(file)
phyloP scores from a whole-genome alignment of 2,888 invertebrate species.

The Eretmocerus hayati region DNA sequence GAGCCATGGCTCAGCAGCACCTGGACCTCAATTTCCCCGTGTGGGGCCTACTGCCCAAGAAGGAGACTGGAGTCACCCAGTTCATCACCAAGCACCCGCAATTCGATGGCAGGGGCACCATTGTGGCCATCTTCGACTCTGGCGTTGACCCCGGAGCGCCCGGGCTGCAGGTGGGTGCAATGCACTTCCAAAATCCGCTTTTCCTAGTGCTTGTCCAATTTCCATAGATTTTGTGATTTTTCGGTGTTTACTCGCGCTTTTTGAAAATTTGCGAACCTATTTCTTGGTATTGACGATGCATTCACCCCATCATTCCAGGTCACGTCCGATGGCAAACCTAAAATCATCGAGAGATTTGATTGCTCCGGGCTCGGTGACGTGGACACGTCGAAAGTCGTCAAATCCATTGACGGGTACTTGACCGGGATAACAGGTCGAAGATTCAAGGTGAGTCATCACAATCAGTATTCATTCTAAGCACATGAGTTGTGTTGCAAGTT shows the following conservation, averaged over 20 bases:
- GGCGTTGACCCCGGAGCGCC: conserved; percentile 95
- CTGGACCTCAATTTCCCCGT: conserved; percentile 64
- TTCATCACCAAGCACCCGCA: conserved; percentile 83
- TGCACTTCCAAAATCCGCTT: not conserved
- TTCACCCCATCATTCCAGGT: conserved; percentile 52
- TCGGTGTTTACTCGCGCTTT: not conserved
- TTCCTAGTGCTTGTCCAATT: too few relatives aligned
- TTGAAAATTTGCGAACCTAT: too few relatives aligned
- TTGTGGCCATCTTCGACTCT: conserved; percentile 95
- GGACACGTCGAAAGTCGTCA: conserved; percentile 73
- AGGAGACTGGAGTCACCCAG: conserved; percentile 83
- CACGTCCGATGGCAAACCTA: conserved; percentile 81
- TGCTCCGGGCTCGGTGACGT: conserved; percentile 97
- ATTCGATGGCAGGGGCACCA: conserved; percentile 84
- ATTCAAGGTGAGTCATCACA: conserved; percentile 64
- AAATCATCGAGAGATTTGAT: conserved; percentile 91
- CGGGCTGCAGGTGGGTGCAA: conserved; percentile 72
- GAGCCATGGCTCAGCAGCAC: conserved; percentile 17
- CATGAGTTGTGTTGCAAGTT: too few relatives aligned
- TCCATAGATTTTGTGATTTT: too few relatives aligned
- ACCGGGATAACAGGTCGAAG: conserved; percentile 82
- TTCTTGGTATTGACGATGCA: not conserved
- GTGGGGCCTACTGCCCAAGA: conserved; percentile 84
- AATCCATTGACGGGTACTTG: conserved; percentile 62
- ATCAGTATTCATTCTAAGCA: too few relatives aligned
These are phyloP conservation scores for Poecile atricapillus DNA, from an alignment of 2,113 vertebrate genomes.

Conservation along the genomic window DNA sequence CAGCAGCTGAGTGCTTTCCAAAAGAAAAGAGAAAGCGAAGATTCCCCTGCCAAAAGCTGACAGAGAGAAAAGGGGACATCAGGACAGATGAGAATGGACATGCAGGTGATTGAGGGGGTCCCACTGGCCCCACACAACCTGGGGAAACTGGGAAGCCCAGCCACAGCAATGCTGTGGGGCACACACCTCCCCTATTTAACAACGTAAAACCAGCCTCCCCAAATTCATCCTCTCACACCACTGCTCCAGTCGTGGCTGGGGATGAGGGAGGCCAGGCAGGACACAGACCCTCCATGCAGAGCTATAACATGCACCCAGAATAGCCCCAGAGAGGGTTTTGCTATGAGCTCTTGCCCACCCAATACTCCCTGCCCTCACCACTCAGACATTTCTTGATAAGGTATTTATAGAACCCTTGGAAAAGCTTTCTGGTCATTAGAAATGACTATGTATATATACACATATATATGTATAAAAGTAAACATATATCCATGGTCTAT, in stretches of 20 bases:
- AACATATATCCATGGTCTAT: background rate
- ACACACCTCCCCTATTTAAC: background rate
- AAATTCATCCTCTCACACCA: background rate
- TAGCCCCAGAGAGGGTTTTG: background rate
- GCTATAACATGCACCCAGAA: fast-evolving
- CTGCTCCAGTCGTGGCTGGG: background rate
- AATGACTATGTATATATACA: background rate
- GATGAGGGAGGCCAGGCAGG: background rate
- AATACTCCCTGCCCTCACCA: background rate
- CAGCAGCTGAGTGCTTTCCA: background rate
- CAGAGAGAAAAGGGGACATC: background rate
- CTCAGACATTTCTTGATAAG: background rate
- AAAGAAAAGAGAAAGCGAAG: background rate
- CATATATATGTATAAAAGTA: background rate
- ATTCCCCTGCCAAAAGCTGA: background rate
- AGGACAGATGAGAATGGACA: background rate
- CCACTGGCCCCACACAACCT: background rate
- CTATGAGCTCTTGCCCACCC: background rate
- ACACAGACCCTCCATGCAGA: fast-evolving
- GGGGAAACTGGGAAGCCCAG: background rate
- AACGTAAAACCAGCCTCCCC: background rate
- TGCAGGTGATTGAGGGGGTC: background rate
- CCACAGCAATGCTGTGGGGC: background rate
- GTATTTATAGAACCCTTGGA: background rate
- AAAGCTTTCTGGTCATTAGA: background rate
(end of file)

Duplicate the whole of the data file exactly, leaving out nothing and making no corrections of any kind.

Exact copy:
phyloP scores from a whole-genome alignment of 2,888 invertebrate species.

The Eretmocerus hayati region DNA sequence GAGCCATGGCTCAGCAGCACCTGGACCTCAATTTCCCCGTGTGGGGCCTACTGCCCAAGAAGGAGACTGGAGTCACCCAGTTCATCACCAAGCACCCGCAATTCGATGGCAGGGGCACCATTGTGGCCATCTTCGACTCTGGCGTTGACCCCGGAGCGCCCGGGCTGCAGGTGGGTGCAATGCACTTCCAAAATCCGCTTTTCCTAGTGCTTGTCCAATTTCCATAGATTTTGTGATTTTTCGGTGTTTACTCGCGCTTTTTGAAAATTTGCGAACCTATTTCTTGGTATTGACGATGCATTCACCCCATCATTCCAGGTCACGTCCGATGGCAAACCTAAAATCATCGAGAGATTTGATTGCTCCGGGCTCGGTGACGTGGACACGTCGAAAGTCGTCAAATCCATTGACGGGTACTTGACCGGGATAACAGGTCGAAGATTCAAGGTGAGTCATCACAATCAGTATTCATTCTAAGCACATGAGTTGTGTTGCAAGTT shows the following conservation, averaged over 20 bases:
- GGCGTTGACCCCGGAGCGCC: conserved; percentile 95
- CTGGACCTCAATTTCCCCGT: conserved; percentile 64
- TTCATCACCAAGCACCCGCA: conserved; percentile 83
- TGCACTTCCAAAATCCGCTT: not conserved
- TTCACCCCATCATTCCAGGT: conserved; percentile 52
- TCGGTGTTTACTCGCGCTTT: not conserved
- TTCCTAGTGCTTGTCCAATT: too few relatives aligned
- TTGAAAATTTGCGAACCTAT: too few relatives aligned
- TTGTGGCCATCTTCGACTCT: conserved; percentile 95
- GGACACGTCGAAAGTCGTCA: conserved; percentile 73
- AGGAGACTGGAGTCACCCAG: conserved; percentile 83
- CACGTCCGATGGCAAACCTA: conserved; percentile 81
- TGCTCCGGGCTCGGTGACGT: conserved; percentile 97
- ATTCGATGGCAGGGGCACCA: conserved; percentile 84
- ATTCAAGGTGAGTCATCACA: conserved; percentile 64
- AAATCATCGAGAGATTTGAT: conserved; percentile 91
- CGGGCTGCAGGTGGGTGCAA: conserved; percentile 72
- GAGCCATGGCTCAGCAGCAC: conserved; percentile 17
- CATGAGTTGTGTTGCAAGTT: too few relatives aligned
- TCCATAGATTTTGTGATTTT: too few relatives aligned
- ACCGGGATAACAGGTCGAAG: conserved; percentile 82
- TTCTTGGTATTGACGATGCA: not conserved
- GTGGGGCCTACTGCCCAAGA: conserved; percentile 84
- AATCCATTGACGGGTACTTG: conserved; percentile 62
- ATCAGTATTCATTCTAAGCA: too few relatives aligned
These are phyloP conservation scores for Poecile atricapillus DNA, from an alignment of 2,113 vertebrate genomes.

Conservation along the genomic window DNA sequence CAGCAGCTGAGTGCTTTCCAAAAGAAAAGAGAAAGCGAAGATTCCCCTGCCAAAAGCTGACAGAGAGAAAAGGGGACATCAGGACAGATGAGAATGGACATGCAGGTGATTGAGGGGGTCCCACTGGCCCCACACAACCTGGGGAAACTGGGAAGCCCAGCCACAGCAATGCTGTGGGGCACACACCTCCCCTATTTAACAACGTAAAACCAGCCTCCCCAAATTCATCCTCTCACACCACTGCTCCAGTCGTGGCTGGGGATGAGGGAGGCCAGGCAGGACACAGACCCTCCATGCAGAGCTATAACATGCACCCAGAATAGCCCCAGAGAGGGTTTTGCTATGAGCTCTTGCCCACCCAATACTCCCTGCCCTCACCACTCAGACATTTCTTGATAAGGTATTTATAGAACCCTTGGAAAAGCTTTCTGGTCATTAGAAATGACTATGTATATATACACATATATATGTATAAAAGTAAACATATATCCATGGTCTAT, in stretches of 20 bases:
- AACATATATCCATGGTCTAT: background rate
- ACACACCTCCCCTATTTAAC: background rate
- AAATTCATCCTCTCACACCA: background rate
- TAGCCCCAGAGAGGGTTTTG: background rate
- GCTATAACATGCACCCAGAA: fast-evolving
- CTGCTCCAGTCGTGGCTGGG: background rate
- AATGACTATGTATATATACA: background rate
- GATGAGGGAGGCCAGGCAGG: background rate
- AATACTCCCTGCCCTCACCA: background rate
- CAGCAGCTGAGTGCTTTCCA: background rate
- CAGAGAGAAAAGGGGACATC: background rate
- CTCAGACATTTCTTGATAAG: background rate
- AAAGAAAAGAGAAAGCGAAG: background rate
- CATATATATGTATAAAAGTA: background rate
- ATTCCCCTGCCAAAAGCTGA: background rate
- AGGACAGATGAGAATGGACA: background rate
- CCACTGGCCCCACACAACCT: background rate
- CTATGAGCTCTTGCCCACCC: background rate
- ACACAGACCCTCCATGCAGA: fast-evolving
- GGGGAAACTGGGAAGCCCAG: background rate
- AACGTAAAACCAGCCTCCCC: background rate
- TGCAGGTGATTGAGGGGGTC: background rate
- CCACAGCAATGCTGTGGGGC: background rate
- GTATTTATAGAACCCTTGGA: background rate
- AAAGCTTTCTGGTCATTAGA: background rate